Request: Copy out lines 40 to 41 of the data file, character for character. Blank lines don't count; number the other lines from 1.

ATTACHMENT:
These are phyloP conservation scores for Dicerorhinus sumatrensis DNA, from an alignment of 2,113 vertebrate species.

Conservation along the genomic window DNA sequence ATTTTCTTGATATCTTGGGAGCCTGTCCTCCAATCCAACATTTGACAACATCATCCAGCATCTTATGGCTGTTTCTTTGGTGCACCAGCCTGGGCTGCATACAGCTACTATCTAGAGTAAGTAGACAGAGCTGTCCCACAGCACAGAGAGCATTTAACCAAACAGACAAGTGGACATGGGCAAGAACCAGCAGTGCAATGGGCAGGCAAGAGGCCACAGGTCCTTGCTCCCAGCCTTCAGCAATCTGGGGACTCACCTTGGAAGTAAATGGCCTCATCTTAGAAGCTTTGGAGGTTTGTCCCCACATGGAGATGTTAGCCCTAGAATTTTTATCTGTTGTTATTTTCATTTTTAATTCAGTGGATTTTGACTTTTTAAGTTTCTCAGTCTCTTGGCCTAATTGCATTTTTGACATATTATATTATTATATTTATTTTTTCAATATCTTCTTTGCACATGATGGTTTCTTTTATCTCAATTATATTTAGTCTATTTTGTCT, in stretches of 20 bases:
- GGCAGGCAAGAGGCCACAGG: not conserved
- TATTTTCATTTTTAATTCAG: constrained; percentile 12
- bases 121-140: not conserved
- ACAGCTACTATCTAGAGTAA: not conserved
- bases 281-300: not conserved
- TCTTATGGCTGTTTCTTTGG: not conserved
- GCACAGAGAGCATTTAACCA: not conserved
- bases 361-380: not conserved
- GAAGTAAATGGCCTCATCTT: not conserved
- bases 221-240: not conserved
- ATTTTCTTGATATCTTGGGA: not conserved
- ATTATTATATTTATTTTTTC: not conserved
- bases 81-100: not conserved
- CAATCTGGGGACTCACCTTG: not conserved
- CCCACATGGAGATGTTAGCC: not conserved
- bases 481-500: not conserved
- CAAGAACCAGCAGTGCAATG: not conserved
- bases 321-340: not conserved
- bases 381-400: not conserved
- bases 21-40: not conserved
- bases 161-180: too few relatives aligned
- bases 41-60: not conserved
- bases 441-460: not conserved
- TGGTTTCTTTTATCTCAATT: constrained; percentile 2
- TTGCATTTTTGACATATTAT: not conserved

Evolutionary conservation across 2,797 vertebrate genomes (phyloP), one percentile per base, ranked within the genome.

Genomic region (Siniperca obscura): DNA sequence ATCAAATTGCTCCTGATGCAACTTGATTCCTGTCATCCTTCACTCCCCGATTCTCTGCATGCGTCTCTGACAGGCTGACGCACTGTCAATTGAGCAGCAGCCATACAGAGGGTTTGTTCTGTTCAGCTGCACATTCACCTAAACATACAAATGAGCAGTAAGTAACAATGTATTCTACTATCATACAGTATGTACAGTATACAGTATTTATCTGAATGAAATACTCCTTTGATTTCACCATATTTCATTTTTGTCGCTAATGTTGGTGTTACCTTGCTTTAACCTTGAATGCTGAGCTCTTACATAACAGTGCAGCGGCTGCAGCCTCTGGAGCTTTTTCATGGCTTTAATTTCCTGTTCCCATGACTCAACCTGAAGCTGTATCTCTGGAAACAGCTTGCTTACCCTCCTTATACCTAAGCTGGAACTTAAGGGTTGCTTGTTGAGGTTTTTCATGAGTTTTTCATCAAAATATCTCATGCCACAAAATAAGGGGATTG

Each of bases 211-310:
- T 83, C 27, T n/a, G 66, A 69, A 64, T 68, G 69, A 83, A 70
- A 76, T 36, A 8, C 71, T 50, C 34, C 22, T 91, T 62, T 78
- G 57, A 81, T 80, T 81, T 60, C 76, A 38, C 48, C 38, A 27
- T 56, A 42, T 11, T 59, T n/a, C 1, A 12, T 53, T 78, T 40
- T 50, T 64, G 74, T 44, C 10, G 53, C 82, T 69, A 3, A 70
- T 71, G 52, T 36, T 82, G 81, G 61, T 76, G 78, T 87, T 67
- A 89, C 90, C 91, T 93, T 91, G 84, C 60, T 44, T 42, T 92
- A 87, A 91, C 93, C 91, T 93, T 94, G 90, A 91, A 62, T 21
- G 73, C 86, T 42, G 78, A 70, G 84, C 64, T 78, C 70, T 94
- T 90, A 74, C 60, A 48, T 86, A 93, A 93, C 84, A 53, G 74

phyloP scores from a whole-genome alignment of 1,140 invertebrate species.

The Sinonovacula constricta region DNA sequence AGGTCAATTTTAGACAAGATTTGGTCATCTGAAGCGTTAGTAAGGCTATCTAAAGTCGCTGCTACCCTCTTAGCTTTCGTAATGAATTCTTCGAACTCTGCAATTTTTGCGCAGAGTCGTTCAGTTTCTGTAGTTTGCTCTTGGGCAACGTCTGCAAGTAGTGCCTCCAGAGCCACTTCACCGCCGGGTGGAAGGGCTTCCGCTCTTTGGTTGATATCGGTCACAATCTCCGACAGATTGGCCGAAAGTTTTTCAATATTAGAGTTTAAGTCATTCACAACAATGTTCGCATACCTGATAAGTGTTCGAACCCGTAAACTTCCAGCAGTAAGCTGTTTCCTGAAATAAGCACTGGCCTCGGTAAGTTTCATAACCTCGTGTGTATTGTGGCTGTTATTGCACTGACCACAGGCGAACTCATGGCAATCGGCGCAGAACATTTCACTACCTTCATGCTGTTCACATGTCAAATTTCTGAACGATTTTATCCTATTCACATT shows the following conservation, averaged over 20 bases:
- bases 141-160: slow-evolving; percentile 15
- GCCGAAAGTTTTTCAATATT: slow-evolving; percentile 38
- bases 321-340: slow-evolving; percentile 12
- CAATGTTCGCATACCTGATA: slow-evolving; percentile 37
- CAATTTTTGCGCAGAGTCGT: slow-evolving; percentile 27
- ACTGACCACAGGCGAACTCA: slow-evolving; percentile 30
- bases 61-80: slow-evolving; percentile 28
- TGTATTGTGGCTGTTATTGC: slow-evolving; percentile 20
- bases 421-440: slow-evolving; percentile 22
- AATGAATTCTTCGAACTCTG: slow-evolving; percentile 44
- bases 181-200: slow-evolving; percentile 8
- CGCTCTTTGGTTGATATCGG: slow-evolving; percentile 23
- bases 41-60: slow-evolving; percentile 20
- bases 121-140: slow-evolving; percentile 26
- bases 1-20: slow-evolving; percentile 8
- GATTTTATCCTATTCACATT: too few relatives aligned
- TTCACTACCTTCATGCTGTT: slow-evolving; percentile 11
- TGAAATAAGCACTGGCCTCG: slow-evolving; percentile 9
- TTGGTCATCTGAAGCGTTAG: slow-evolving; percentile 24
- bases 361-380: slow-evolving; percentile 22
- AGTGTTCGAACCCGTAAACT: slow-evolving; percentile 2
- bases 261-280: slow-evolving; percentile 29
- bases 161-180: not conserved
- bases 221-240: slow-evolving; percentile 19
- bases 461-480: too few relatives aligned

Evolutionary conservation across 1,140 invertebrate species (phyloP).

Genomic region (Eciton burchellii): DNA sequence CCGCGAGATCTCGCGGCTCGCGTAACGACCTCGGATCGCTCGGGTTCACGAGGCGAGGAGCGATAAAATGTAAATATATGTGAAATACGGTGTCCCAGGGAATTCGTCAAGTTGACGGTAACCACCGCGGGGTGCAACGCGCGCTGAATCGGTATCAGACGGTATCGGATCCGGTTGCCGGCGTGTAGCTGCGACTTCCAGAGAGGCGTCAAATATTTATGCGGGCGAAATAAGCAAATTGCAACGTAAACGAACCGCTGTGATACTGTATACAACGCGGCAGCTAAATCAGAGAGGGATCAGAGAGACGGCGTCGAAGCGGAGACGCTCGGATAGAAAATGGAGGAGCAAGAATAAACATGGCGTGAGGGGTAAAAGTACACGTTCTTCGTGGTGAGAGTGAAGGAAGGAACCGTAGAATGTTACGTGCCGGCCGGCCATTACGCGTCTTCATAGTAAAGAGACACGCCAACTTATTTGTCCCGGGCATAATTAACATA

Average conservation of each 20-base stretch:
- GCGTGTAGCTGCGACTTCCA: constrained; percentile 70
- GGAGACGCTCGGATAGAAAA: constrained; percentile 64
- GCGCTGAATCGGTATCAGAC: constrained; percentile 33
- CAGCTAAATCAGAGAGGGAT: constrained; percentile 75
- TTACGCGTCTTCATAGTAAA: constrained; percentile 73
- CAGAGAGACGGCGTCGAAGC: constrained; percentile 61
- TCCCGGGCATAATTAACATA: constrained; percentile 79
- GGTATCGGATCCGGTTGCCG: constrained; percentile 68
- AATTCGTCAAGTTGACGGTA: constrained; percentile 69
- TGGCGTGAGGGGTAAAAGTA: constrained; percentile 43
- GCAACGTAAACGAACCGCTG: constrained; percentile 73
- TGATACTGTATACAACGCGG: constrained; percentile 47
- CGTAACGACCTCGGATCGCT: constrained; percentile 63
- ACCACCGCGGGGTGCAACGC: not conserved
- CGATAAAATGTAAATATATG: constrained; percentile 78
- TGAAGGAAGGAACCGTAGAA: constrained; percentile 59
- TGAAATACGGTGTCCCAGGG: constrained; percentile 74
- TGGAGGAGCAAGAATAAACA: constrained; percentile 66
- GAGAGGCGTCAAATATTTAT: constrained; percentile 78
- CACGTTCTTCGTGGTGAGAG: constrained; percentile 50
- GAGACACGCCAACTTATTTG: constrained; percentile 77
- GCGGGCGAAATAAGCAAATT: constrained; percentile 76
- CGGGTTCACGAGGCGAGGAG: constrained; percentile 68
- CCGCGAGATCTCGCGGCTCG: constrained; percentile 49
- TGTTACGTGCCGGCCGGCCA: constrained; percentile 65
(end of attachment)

- T 90, A 74, C 60, A 48, T 86, A 93, A 93, C 84, A 53, G 74

phyloP scores from a whole-genome alignment of 1,140 invertebrate species.